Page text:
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N°1 – The different types of heating pipes training – NVQ level

We generally use:

Steel piping

Steel piping is rigid and resistant (“solid”). It is inexpensive and used for major networks. The expansion is limited (in comparison with other materials).
Steel is subject to corrosion (rusting) which can lead to the forming of deposits (sludge) inside the circuits.

The pipes are manufactured

  • in “black steel” for heating and in “galvanized steel” for domestic water systems.
  • in different thicknesses, in lengths of 6 [m] (19.7 ft) according to the nominal diameter.

For a given steel pipe, there are in Europ 4 common designations:


What is the exact exterior diameter in [mm] of a pipe with a DN of 12?
17.2 [mm] (0.68 inch)


What is the DN corresponding to a pipe of 3/4 inches?
20 [mm] (0.8 inch)


What is the DN corresponding to a pipe of 33.7?
DN 25

Copper pipes:

Copper is an expensive material but easy to install and very resistant to pressure and corrosion.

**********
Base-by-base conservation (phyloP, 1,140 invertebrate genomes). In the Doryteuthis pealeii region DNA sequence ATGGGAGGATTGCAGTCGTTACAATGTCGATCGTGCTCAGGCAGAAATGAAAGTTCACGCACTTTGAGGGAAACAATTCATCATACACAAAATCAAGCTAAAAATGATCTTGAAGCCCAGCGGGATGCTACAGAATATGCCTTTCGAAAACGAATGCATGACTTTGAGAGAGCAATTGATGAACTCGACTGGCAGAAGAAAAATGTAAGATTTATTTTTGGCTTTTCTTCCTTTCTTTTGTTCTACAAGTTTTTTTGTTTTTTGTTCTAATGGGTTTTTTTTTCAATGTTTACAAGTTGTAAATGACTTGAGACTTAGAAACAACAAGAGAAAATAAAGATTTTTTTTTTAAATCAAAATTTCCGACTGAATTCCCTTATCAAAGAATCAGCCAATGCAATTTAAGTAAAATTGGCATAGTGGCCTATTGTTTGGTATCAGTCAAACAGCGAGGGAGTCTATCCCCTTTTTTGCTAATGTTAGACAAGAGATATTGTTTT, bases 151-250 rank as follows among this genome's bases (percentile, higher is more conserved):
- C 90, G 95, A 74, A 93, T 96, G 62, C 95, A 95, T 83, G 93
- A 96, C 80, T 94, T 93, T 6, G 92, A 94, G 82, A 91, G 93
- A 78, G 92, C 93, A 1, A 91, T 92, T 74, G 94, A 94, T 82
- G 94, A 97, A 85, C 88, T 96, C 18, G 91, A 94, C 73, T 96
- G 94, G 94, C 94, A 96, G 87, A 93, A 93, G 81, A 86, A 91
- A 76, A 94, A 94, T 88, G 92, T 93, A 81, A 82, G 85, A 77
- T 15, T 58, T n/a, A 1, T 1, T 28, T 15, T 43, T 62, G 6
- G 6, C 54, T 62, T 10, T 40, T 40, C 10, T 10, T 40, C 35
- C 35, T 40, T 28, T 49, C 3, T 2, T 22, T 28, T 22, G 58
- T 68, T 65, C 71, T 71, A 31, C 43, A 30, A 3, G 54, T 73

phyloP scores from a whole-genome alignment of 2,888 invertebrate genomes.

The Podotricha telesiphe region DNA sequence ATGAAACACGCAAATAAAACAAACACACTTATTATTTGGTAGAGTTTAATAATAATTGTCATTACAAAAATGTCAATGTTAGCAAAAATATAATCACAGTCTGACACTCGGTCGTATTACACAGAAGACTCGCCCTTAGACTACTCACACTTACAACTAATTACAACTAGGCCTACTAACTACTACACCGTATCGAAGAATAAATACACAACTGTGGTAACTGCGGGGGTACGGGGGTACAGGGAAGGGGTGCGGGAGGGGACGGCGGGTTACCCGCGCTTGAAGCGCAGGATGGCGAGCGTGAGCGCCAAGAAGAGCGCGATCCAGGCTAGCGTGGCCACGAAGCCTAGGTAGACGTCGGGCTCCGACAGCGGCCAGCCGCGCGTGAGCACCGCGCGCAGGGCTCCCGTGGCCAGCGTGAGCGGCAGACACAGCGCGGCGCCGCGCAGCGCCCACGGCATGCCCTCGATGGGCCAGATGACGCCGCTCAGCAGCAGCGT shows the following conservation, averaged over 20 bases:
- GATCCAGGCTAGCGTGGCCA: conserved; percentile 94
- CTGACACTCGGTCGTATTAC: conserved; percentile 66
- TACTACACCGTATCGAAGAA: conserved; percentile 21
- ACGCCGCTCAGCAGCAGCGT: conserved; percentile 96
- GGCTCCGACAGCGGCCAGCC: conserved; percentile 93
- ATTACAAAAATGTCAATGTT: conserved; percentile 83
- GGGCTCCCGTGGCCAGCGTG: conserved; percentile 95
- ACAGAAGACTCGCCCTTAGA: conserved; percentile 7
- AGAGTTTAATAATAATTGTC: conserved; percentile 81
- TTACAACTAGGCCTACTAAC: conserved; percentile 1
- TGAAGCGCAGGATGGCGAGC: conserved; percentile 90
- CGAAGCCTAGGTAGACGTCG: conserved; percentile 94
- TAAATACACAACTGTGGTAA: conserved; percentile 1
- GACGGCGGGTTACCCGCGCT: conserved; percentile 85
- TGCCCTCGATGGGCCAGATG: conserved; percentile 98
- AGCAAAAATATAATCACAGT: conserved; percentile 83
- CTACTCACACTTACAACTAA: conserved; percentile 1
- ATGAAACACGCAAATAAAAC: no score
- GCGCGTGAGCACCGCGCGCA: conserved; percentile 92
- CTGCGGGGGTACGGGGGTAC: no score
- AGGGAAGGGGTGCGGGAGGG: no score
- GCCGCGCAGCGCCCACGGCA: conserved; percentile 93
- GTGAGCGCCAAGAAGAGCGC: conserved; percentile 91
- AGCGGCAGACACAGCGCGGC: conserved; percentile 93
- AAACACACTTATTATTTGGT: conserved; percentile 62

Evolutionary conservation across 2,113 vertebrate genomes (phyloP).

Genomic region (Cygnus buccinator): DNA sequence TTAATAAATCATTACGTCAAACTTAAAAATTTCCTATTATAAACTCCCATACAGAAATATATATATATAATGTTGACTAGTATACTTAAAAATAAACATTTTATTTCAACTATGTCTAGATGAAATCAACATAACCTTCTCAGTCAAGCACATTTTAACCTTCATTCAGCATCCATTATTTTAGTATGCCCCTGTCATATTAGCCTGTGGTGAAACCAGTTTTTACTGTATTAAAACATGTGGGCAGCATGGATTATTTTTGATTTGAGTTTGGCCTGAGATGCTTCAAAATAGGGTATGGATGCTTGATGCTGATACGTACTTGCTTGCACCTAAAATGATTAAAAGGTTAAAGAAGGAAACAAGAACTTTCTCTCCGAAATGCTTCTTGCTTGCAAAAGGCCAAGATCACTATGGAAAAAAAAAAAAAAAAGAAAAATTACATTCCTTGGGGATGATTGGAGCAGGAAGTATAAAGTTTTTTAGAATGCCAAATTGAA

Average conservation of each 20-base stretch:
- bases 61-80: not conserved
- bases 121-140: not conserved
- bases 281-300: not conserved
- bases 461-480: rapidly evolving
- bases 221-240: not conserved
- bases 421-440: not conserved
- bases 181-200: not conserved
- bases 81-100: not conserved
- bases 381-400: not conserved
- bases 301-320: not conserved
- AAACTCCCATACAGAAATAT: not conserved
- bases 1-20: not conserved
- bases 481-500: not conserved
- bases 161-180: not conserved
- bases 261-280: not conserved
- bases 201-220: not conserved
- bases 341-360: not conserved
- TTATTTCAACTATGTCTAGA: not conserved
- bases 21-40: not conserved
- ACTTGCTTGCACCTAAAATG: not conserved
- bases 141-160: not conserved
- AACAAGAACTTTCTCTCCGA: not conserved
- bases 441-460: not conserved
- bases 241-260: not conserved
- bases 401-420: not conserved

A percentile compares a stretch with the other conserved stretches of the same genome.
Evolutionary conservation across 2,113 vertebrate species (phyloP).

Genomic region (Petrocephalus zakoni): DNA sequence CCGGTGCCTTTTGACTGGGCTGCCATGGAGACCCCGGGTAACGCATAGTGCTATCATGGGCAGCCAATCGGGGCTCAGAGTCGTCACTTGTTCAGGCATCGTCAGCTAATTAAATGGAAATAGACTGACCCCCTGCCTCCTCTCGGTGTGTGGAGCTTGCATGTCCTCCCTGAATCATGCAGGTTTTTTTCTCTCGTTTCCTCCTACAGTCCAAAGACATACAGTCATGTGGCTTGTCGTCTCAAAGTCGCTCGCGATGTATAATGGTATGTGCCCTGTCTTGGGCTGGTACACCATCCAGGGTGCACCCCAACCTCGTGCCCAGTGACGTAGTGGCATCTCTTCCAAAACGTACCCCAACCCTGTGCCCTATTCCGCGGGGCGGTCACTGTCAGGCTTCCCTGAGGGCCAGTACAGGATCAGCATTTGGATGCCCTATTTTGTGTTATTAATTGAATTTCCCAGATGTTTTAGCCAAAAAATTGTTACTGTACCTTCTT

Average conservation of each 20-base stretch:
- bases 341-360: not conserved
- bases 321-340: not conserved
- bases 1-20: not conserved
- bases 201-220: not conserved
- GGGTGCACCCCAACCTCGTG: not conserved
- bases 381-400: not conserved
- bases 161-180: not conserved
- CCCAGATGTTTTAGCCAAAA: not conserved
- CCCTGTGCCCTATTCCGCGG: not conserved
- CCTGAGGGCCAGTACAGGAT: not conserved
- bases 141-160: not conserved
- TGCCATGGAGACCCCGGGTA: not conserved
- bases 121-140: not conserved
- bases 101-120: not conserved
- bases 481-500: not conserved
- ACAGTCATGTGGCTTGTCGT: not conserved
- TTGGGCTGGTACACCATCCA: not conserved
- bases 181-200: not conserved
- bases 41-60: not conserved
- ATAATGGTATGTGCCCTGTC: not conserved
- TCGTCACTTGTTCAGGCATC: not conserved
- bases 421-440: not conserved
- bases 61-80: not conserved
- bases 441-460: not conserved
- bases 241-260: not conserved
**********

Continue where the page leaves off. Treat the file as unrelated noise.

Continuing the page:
It is used for small networks and for domestic water systems.
There are rigid (hardened) copper pipes and flexible (annealed) copper pipes The common designations in use in Europ are:

Piping in PEX (cross-linked polyethylene):

PEX is a synthetic semi-rigid material (plastic). It is not liable to corrosion.
Pipes in PEX are easily installed and used for small and medium installations.
They have medium resistance to pressure, which depends on the temperature.
The expansion of PEX piping is very significant.

The common designations for PEX pipes in Europ are:


Indicate for each material at least two designations for a pipe with an internal diameter of between14 [mm] and 16 [mm].
Examples of classifications: